FanPost

The Peyton Siva Phenomenon

It is Saturday night, March 3rd. Instead of drowning my sorrows in a bottle or chasing girls (Yes, Louisville basketball means more to me than meeting girls. Crazy, right?), I'm sitting at home trying to comprehend exactly who Peyton Siva is and how could he possibly take us as far as we want to go. You heard it countless times today during the Syracuse game. Seth Davis wrote about it Friday. Louisville will only go as far as Peyton Siva takes them. How far can Siva take us? The answer to this question can be answered through a simple glance at history...

To compare Peyton Siva to Kemba Walker would be quite unfair. To compare this year's Cardinals basketball team with last year's Huskies team at the same point this time of year would also be unfair but I feel a look at Kemba Walker's numbers last year can be a good starting point at why Siva's inability to score has hindered our offense. Kemba Walker shot 43% from the field. He shot .330% from three point range. He averaged 23.5 points per game and 4.5 assists per game. He was, of course, also the best player in college basketball last year and a first round NBA lottery pick. Peyton Siva isn't even close to being Kemba Walker, however, it is important to note theimportance of an excellent guard during tournament time. A dominant guard can make or break a team's tournament run. This is shown throughout history, and not just past history but even recent history. Joey Rodriguez shot 35% from the field. He shot 33% from 3 point range. He averaged 10.4 points and 5.2 assists per game. If you don't know Joey Rodriguez, you obviously wasn't watching VCU's run to the Final Four last year. He was the engine that drove that team to the Final Four. Sure, they had an imposing post player and a red-hot perimeter player at the same time but VCU wouldn't have been in the Final Four without Rodriguez. The most important statistic I want to point out from Rodriguez is that he attempted 366 shots last year. Keep that number in mind.

Brandon Knight carried Kentucky to the Final Four last year. Without a doubt, if it wasn't for his stellar play down the stretch of the season Kentucky would've been one and done just like Louisville. Knight averaged 17 points per game and 4.1 assists per game. He shot 42.3% from the field and 37.7% from 3 point range. Knight attempted 513 shots, 231 of them being threes. Again, keep that number in mind. Let's take a look at this year's top point guards (well the ones that play for major conference schools. Damien Lillard and Joe Ragland and Isaiah Cannan and Matt Delladova all play for mid-majors and well know mid-majors don't win NCAA titles, right? Hmm..). Kendall Marshall of UNC averages just 6 points per game but he also averages 9 assists per game. He shoots only 42% from the field and 31% from 3. He has also only attempted 185 shots (not including tonight's game but he did score 20 and had 10 assists against Duke). Tyshawn Taylor of KU averages 17 points and 5 assists per game.He shoots 48.5% from the field and 43% from field. He has attempted 357 shots and 121 of them have been threes. Phil Pressey of Missouri averages 10 points a game and 6.1 assists per game. He has attempted 234 shots, shooting 40 percent from the field. He has also attempted 87 threes but has only made 31% of them. Marquis Teague of Kentucky has attempted 261 shots, making 41% of them. He has also attempted 65 threes, making 32%. On the season, Teague is averaging 9 points and 4 assists per game.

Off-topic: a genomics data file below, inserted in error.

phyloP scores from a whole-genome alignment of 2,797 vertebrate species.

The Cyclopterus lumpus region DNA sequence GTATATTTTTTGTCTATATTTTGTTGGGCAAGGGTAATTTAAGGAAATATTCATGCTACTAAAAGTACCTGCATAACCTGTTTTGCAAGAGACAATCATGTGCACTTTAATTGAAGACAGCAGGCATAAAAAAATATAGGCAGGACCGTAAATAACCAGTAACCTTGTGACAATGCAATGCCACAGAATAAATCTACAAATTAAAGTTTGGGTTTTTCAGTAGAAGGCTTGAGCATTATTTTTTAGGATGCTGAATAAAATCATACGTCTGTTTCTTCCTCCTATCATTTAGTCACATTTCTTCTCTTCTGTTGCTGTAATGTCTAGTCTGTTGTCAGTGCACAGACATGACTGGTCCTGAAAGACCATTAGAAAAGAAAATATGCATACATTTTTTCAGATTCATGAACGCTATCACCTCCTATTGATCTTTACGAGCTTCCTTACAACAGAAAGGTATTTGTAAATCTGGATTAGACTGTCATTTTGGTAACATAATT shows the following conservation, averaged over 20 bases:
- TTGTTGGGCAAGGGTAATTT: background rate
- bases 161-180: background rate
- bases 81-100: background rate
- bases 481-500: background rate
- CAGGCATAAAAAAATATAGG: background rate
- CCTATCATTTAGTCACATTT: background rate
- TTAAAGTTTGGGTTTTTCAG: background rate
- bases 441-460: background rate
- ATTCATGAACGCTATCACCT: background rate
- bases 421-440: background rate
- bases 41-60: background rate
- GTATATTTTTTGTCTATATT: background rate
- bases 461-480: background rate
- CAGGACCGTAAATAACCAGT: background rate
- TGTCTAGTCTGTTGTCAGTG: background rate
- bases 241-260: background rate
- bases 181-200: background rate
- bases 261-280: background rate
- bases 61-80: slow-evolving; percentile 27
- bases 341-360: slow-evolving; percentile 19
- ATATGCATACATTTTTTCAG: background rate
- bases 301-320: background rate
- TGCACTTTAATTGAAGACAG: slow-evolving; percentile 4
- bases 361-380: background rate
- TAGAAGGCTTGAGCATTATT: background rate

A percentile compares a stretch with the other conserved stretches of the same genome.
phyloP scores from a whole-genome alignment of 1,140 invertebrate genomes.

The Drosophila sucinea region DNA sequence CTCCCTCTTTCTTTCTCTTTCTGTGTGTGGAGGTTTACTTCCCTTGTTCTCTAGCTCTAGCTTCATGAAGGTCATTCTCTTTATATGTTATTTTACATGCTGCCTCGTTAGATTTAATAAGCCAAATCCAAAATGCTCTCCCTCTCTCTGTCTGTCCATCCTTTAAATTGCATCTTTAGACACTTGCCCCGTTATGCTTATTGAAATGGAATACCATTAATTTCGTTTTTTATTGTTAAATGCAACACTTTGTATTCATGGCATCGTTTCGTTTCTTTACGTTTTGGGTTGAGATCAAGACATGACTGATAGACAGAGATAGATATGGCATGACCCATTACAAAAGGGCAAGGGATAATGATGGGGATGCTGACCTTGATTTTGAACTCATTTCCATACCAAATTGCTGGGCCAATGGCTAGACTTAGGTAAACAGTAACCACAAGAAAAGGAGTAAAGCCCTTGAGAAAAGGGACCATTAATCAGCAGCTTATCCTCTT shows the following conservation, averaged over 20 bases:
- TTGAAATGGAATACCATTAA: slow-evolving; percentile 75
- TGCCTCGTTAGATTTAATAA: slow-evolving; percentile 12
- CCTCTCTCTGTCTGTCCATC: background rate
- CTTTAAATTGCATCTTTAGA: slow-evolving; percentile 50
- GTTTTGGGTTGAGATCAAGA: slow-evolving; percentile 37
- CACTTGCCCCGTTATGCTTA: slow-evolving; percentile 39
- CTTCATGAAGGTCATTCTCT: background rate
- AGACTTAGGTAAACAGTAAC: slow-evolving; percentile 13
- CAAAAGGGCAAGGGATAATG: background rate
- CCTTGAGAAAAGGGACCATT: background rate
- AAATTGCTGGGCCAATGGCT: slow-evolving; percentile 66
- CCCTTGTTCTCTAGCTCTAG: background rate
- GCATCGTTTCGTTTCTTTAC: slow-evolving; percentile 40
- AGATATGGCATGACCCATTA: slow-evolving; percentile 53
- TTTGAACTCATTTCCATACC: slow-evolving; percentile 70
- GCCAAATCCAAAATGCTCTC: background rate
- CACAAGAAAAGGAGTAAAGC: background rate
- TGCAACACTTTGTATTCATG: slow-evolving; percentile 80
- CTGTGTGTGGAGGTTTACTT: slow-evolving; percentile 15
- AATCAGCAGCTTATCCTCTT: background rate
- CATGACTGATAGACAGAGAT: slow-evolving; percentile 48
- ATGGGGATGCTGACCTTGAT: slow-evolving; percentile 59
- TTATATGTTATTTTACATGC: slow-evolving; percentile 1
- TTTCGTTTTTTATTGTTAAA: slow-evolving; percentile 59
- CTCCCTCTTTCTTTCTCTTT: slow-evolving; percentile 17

So what does all of this mean? Well, let's look at Peyton Siva's numbers. (Note: These numbers do not include the two games this week but we all know how these games went, don't we?) Siva is averaging 8 points per game and 5 assists per game. He has attempted 209 shots, only making 38% of them. He has shot 55 threes, only making 11. Siva is barely scoring more than Marshall but Marshall contributes more assists and has also made more threes (albeit barely). Siva has taken less shots than any of these guards aforementioned(outside of Marshall). Therein lies the problem with Louisville's offense. Say what you want about Siva not being able to shoot but what's worse than not being able to shoot- being reluctant to shoot. His lack of aggression is killing UofL's offense, making our team easier to guard because essentially you are playing 4 on 5 on offense. Check out tonight's game film. Siva was being dared to shoot and he refused. In Seth Davis' article and even in today's game analysis by Eammon Brennan on ESPN he said that teams are beginning to sag off Siva on the high pick and roll, making that offensive set ineffective. It is not the offensive set itself that is failing- it is Siva's inability to run the offense effectively. Anyone who follows college basketball knows the criticism of Kendall Marshall and how he is regarded as an awful shooter, much like Siva, yet Marshall has nearly attempted as many shots as Siva PLUS has contributed more assists in UNC's high powered offense. Siva HAS to become more aggressive over the next couple of weeks or Louisville will only has two games left in its season. So it's true, as Siva goes so does Louisville. You can surround Siva with Blackshear, the Smiths, Kuric, Nunez, Behanan, and Dieng but ultimately he has to become more aggressive to free up our other perimeter players. The end is near but's it not here. #L1C4 LET"S GO!

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